First-time Chinese bishops attend Rome synod

Catholics question whether Beijing's religious suppression of minors will be discussed at youth event
 First-time Chinese bishops attend Rome synod

Bishop Joseph Guo Jincai (second from left) and Bishop John Baptist Yang Xiaoting of Yanan (Yulin) Diocese (fourth from the left) attend the Synod of Bishops 2018. (Photo supplied)

ucanews.com reporter, Hong Kong
China
October 4, 2018
After the signing of the provisional agreement between the Vatican and China, two Chinese bishops were invited by Pope Francis to attend the Synod of Bishops for the first time.

One is excommunicated Bishop Joseph Guo Jincai, who was recently accepted by the pope. He is the bishop of Chengde Diocese of Hebei province and secretary-general of the Bishops' Conference of the Catholic Church in China (BCCCC), for whom a US$11 million complex comprising a cathedral, convent and residence was recently built.

The other is Bishop John Baptist Yang Xiaoting of Yanan Diocese of Shaanxi province. He is the BCCCC's vice-president and was ordained a bishop with both papal approval and government recognition in July 2010. He was the first mainland clergyman to receive a doctorate since the Chinese Church began to revive in the late 1970s.

They will discuss with the synod's attendees the role of young people in the Catholic Church.

The synod runs from Oct. 3-28 with the theme of "Young people, the faith and vocational discernment." More than 260 prelates are attending and 34 young people aged 18-29 are listed as observers.

Pope Francis in a homily at the opening Mass on Oct. 3 said: "Today, for the first time, we have also with us two bishops from mainland China. We offer them our warm welcome: the communion of the entire episcopate with the Successor of Peter is yet more visible thanks to their presence."

After that, he choked up, according to the media.

Paul, a Catholic of the underground church community in Hebei, said he was not discouraged by the bishops' attendance at the synod because the pope had already accepted them. "I hope they will be influenced and reformed to be able to bear witness with actions and will not disappoint God, the pope and the faithful."

John, another Catholic of the underground community, queried how the synod would take care of minors in China and how these two bishops would reflect the real problems faced by Chinese youth as they are being banned from entering religious venues and being forced to renounce their beliefs.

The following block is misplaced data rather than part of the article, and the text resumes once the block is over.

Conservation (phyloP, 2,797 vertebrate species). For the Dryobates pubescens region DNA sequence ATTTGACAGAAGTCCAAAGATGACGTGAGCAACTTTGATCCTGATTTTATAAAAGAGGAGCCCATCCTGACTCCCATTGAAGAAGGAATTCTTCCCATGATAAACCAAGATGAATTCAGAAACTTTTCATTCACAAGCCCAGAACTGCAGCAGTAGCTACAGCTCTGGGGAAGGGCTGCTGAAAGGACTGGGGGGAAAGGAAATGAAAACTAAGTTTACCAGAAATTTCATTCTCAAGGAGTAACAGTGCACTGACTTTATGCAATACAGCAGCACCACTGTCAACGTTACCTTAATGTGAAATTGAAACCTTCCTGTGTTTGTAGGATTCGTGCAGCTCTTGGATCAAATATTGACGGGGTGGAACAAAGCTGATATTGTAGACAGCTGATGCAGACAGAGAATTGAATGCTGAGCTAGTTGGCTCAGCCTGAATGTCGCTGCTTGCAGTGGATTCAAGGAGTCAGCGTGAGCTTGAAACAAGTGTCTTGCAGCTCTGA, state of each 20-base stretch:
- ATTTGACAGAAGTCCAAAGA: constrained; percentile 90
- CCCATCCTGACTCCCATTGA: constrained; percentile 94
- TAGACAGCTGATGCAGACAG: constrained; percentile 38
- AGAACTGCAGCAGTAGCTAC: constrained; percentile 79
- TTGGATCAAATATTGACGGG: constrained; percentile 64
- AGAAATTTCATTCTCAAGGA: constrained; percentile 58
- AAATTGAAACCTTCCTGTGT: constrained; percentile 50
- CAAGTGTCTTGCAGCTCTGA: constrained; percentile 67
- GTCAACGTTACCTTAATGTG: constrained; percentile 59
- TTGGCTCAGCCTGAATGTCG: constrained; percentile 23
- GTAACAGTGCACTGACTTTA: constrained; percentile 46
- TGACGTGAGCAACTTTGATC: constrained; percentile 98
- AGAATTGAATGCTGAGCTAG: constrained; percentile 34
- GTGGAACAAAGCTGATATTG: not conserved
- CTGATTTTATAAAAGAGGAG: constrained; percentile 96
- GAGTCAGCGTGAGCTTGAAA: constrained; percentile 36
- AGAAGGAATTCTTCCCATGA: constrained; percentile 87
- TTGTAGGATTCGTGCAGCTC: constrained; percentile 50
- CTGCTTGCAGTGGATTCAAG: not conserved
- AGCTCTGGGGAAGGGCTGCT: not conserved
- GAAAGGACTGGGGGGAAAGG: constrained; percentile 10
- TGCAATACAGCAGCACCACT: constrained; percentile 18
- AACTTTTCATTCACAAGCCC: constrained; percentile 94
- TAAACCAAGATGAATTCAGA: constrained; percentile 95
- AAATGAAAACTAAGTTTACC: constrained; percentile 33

He said that Pope Emeritus Benedict XVI in 2005 had invited four old bishops, three of whom were government recognized and had publicly expressed their willingness to communion with the pope and the Holy See, to attend the synod but the Chinese government prohibited them.

The four bishops comprised three government-recognized bishops — Bishop Li Zhaoan of Xian, Bishop Jin Luxian of Shanghai and Bishop Li Jingfeng of Fengxiang — and underground church Bishop Wei Jingyi.

John believed that the Chinese government this time allowed the two bishops to attend the synod as it was like hanging a trial balloon in the wind with the line of the balloon still firmly in the hands of the government.

"They represent neither the Chinese Church nor the Chinese young people but the interest of the Communist Party, which is above all and most sacred," he said.

According to the Vatican Insider, a source from China said that Bishop Guo and Bishop Yeung were able to attend the synod after being approved by Wang Zuo-an, director of the State Administration of Religious Affairs.

Joseph, a Catholic of the open church community in Hebei, said that if the two Chinese representatives were appointed by the Chinese government, that reflects the mainland church is still under the authorities' control.

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"This will be a great disaster for the mainland church" and "a great harm to the church's hierarchy" as "it turns to be a hierarchy with government involvement," he said. 

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